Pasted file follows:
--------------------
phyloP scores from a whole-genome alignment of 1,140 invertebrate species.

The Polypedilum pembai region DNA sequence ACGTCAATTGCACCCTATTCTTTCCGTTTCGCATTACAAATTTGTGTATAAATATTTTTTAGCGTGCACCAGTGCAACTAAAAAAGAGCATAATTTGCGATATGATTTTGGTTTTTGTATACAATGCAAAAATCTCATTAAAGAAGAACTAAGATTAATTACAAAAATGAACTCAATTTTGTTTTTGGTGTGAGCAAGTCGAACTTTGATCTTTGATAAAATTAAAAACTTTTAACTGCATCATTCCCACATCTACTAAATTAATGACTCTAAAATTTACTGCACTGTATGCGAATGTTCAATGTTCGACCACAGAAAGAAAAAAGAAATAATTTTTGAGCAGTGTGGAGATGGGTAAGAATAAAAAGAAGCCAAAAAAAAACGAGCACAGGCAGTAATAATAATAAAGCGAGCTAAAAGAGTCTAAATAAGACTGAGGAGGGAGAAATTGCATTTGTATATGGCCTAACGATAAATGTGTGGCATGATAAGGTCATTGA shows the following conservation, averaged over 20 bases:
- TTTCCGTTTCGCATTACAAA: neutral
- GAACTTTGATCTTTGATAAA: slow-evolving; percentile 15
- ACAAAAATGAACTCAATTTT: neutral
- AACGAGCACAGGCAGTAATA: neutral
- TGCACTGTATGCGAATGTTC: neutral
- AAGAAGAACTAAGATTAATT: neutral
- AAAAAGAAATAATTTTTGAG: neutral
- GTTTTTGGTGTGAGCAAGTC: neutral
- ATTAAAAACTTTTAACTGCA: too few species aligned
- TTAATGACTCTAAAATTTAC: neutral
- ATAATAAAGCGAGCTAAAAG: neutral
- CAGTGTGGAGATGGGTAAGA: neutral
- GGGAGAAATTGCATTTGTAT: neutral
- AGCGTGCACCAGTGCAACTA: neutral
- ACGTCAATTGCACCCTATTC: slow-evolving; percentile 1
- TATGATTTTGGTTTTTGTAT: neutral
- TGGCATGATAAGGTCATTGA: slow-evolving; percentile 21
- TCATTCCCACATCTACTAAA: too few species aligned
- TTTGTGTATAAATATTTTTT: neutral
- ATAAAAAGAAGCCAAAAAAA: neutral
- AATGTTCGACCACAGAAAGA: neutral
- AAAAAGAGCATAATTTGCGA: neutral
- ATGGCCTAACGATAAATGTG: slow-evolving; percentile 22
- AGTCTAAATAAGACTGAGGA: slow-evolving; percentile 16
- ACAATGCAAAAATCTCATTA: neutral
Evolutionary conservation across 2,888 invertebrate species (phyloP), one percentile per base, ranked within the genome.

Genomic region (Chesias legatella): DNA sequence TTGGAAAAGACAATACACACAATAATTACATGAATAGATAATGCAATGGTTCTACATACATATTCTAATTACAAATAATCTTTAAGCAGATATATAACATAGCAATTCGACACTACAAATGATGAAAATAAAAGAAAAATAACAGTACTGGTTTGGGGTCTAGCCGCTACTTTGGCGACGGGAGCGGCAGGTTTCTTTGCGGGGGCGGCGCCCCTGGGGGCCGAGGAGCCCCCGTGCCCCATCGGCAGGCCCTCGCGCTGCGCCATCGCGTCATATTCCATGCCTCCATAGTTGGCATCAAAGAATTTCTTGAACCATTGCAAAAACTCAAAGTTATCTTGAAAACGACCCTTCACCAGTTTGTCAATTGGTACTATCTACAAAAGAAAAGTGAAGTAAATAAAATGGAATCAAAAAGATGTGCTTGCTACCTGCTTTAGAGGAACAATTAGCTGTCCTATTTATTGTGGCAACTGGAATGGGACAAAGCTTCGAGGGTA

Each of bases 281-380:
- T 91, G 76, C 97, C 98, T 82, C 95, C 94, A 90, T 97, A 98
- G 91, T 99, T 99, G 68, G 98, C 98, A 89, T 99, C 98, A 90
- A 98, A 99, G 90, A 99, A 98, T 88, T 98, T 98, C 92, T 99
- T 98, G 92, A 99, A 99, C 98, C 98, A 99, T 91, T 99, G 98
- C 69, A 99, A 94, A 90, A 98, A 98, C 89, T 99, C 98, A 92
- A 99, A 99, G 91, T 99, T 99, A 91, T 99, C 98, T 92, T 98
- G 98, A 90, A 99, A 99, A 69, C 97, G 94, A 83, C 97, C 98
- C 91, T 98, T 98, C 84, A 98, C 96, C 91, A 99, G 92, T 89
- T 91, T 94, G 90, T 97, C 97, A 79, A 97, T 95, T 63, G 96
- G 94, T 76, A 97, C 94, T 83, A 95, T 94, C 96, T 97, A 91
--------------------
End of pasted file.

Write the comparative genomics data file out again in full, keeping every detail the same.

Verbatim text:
phyloP scores from a whole-genome alignment of 1,140 invertebrate species.

The Polypedilum pembai region DNA sequence ACGTCAATTGCACCCTATTCTTTCCGTTTCGCATTACAAATTTGTGTATAAATATTTTTTAGCGTGCACCAGTGCAACTAAAAAAGAGCATAATTTGCGATATGATTTTGGTTTTTGTATACAATGCAAAAATCTCATTAAAGAAGAACTAAGATTAATTACAAAAATGAACTCAATTTTGTTTTTGGTGTGAGCAAGTCGAACTTTGATCTTTGATAAAATTAAAAACTTTTAACTGCATCATTCCCACATCTACTAAATTAATGACTCTAAAATTTACTGCACTGTATGCGAATGTTCAATGTTCGACCACAGAAAGAAAAAAGAAATAATTTTTGAGCAGTGTGGAGATGGGTAAGAATAAAAAGAAGCCAAAAAAAAACGAGCACAGGCAGTAATAATAATAAAGCGAGCTAAAAGAGTCTAAATAAGACTGAGGAGGGAGAAATTGCATTTGTATATGGCCTAACGATAAATGTGTGGCATGATAAGGTCATTGA shows the following conservation, averaged over 20 bases:
- TTTCCGTTTCGCATTACAAA: neutral
- GAACTTTGATCTTTGATAAA: slow-evolving; percentile 15
- ACAAAAATGAACTCAATTTT: neutral
- AACGAGCACAGGCAGTAATA: neutral
- TGCACTGTATGCGAATGTTC: neutral
- AAGAAGAACTAAGATTAATT: neutral
- AAAAAGAAATAATTTTTGAG: neutral
- GTTTTTGGTGTGAGCAAGTC: neutral
- ATTAAAAACTTTTAACTGCA: too few species aligned
- TTAATGACTCTAAAATTTAC: neutral
- ATAATAAAGCGAGCTAAAAG: neutral
- CAGTGTGGAGATGGGTAAGA: neutral
- GGGAGAAATTGCATTTGTAT: neutral
- AGCGTGCACCAGTGCAACTA: neutral
- ACGTCAATTGCACCCTATTC: slow-evolving; percentile 1
- TATGATTTTGGTTTTTGTAT: neutral
- TGGCATGATAAGGTCATTGA: slow-evolving; percentile 21
- TCATTCCCACATCTACTAAA: too few species aligned
- TTTGTGTATAAATATTTTTT: neutral
- ATAAAAAGAAGCCAAAAAAA: neutral
- AATGTTCGACCACAGAAAGA: neutral
- AAAAAGAGCATAATTTGCGA: neutral
- ATGGCCTAACGATAAATGTG: slow-evolving; percentile 22
- AGTCTAAATAAGACTGAGGA: slow-evolving; percentile 16
- ACAATGCAAAAATCTCATTA: neutral
Evolutionary conservation across 2,888 invertebrate species (phyloP), one percentile per base, ranked within the genome.

Genomic region (Chesias legatella): DNA sequence TTGGAAAAGACAATACACACAATAATTACATGAATAGATAATGCAATGGTTCTACATACATATTCTAATTACAAATAATCTTTAAGCAGATATATAACATAGCAATTCGACACTACAAATGATGAAAATAAAAGAAAAATAACAGTACTGGTTTGGGGTCTAGCCGCTACTTTGGCGACGGGAGCGGCAGGTTTCTTTGCGGGGGCGGCGCCCCTGGGGGCCGAGGAGCCCCCGTGCCCCATCGGCAGGCCCTCGCGCTGCGCCATCGCGTCATATTCCATGCCTCCATAGTTGGCATCAAAGAATTTCTTGAACCATTGCAAAAACTCAAAGTTATCTTGAAAACGACCCTTCACCAGTTTGTCAATTGGTACTATCTACAAAAGAAAAGTGAAGTAAATAAAATGGAATCAAAAAGATGTGCTTGCTACCTGCTTTAGAGGAACAATTAGCTGTCCTATTTATTGTGGCAACTGGAATGGGACAAAGCTTCGAGGGTA

Each of bases 281-380:
- T 91, G 76, C 97, C 98, T 82, C 95, C 94, A 90, T 97, A 98
- G 91, T 99, T 99, G 68, G 98, C 98, A 89, T 99, C 98, A 90
- A 98, A 99, G 90, A 99, A 98, T 88, T 98, T 98, C 92, T 99
- T 98, G 92, A 99, A 99, C 98, C 98, A 99, T 91, T 99, G 98
- C 69, A 99, A 94, A 90, A 98, A 98, C 89, T 99, C 98, A 92
- A 99, A 99, G 91, T 99, T 99, A 91, T 99, C 98, T 92, T 98
- G 98, A 90, A 99, A 99, A 69, C 97, G 94, A 83, C 97, C 98
- C 91, T 98, T 98, C 84, A 98, C 96, C 91, A 99, G 92, T 89
- T 91, T 94, G 90, T 97, C 97, A 79, A 97, T 95, T 63, G 96
- G 94, T 76, A 97, C 94, T 83, A 95, T 94, C 96, T 97, A 91